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Keith Russell
02-03-2011, 11:25 AM
I heard someone claim, recently, that a toxic chemical additive is necessary for safflower oil to dry. The claim seems false to me, since I believe that safflower is considered a drying oil (like walnut & linseed oils). I searched Google, but couldn't find any information to support--or refute--this claim.

Can anyone post a link (or cite a book or article) which shows whether this claim is, or is not, the case?

Thanks.

schravix
02-03-2011, 12:21 PM
I heard someone claim, recently, that a toxic chemical additive is necessary for safflower oil to dry. The claim seems false to me, since I believe that safflower is considered a drying oil (like walnut & linseed oils). I searched Google, but couldn't find any information to support--or refute--this claim.

Can anyone post a link (or cite a book or article) which shows whether this claim is, or is not, the case?

Thanks.

Safflower oil toxic? False.

sidbledsoe
02-03-2011, 12:28 PM
Max, he said the additive is toxic, not safflower oil itself. I have read that driers are often added to safflower oil (and in other slow drying oil paints) to speed the drying which is slower than linseed, what those driers are, I don't know, but some driers are toxic, such as those containing lead.
I would consume safflower oil from any grocery store even with anti-oxidants added that may not be listed on the label, but never from any art store where any safflower oil product may contain small amounts of driers, though they also may not be listed on the label.

Mark Sheeky
02-03-2011, 02:43 PM
There's probably no definitive answer. It's probably best to contact the manufacturer of the safflower oil in question and ask them if driers have been added. Cobalt driers are perhaps the most common, added to most house paint.

Mark

schravix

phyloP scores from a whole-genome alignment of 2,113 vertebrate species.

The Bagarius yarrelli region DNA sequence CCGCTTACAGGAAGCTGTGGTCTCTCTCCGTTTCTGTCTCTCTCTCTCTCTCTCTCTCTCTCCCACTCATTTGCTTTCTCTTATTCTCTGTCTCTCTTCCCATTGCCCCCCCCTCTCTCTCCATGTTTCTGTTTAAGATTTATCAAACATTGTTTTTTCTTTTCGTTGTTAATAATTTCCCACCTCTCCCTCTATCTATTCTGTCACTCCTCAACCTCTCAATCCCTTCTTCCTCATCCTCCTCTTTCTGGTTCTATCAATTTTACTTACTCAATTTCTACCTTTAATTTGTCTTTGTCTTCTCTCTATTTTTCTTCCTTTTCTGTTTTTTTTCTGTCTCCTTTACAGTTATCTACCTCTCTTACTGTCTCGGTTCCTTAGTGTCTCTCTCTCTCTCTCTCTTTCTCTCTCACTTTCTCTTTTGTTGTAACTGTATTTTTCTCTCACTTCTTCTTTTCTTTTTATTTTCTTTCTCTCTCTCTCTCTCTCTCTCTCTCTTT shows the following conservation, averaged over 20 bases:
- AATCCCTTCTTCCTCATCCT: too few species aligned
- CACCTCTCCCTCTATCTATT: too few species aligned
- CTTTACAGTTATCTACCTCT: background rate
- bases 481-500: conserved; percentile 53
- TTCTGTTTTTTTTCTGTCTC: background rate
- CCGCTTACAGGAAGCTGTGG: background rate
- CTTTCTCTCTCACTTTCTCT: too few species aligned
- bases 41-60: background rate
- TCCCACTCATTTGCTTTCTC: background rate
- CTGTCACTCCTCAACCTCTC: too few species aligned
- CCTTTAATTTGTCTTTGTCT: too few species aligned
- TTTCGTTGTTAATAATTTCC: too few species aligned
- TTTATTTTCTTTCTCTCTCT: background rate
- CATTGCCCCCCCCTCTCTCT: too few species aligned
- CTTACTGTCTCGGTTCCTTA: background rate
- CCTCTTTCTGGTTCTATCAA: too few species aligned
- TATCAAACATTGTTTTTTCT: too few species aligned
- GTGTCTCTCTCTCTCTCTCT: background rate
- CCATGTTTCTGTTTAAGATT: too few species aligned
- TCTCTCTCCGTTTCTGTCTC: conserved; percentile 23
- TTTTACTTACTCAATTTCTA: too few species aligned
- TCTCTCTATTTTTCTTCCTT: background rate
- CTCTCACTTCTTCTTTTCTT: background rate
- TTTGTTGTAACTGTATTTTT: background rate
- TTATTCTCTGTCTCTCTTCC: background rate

02-03-2011, 03:08 PM
Max, he said the additive is toxic, not safflower oil itself. I have read that driers are often added to safflower oil (and in other slow drying oil paints) to speed the drying which is slower than linseed, what those driers are, I don't know, but some driers are toxic, such as those containing lead.
I would consume safflower oil from any grocery store even with anti-oxidants added that may not be listed on the label, but never from any art store where any safflower oil product may contain small amounts of driers, though they also may not be listed on the label.

I've never purchased any drying oil that had additives in it. I can special order oil with additional drier because they will put it in as an additive. They won't store it that way because of the reduced shelf life. You will be hard pressed to find high-linoleic safflower oil in the grocery store.

sidbledsoe
02-03-2011, 05:30 PM
I've never purchased any drying oil that had additives in it. I can special order oil with additional drier because they will put it in as an additive. They won't store it that way because of the reduced shelf life. You will be hard pressed to find high-linoleic safflower oil in the grocery store.
The raw material binding oil and it's makeup isn't necessarily the end product that the artist uses, it is most often the oil paint itself. I have purchased oil paints with slow drying binding oils such as safflower or sunflower oil (Lukas is one brand) that do add driers. Whether they buy the oil with driers or add it during the process, I don't know, but they contain driers and they do claim it, such as here in this description (http://www.aswexpress.com/discount-art-supplies/oil-paints/lukas.html). You will be even harder pressed to find safflower oil in the grocery store with any toxic driers added regardless of the fatty acid profile.

schravix
02-03-2011, 06:27 PM
The raw material binding oil and it's makeup isn't necessarily the end product that the artist uses, it is most often the oil paint itself. I have purchased oil paints with slow drying binding oils such as safflower or sunflower oil (Lukas is one brand) that do add driers. Whether they buy the oil with driers or add it during the process, I don't know, but they contain driers and they do claim it, such as here in this description (http://www.aswexpress.com/discount-art-supplies/oil-paints/lukas.html). You will be even harder pressed to find safflower oil in the grocery store with any toxic driers added regardless of the fatty acid profile.
No doubt Sid. My official position is Don't ingest art materials
It's my guess, from their product description, that Lukas is using either cobalt or manganese, and perhaps zirconium drier. I don't use any driers in the manufacturing process, it reduces shelf life. I do retail driers separately though, if handled properly they can be useful, especially for primer.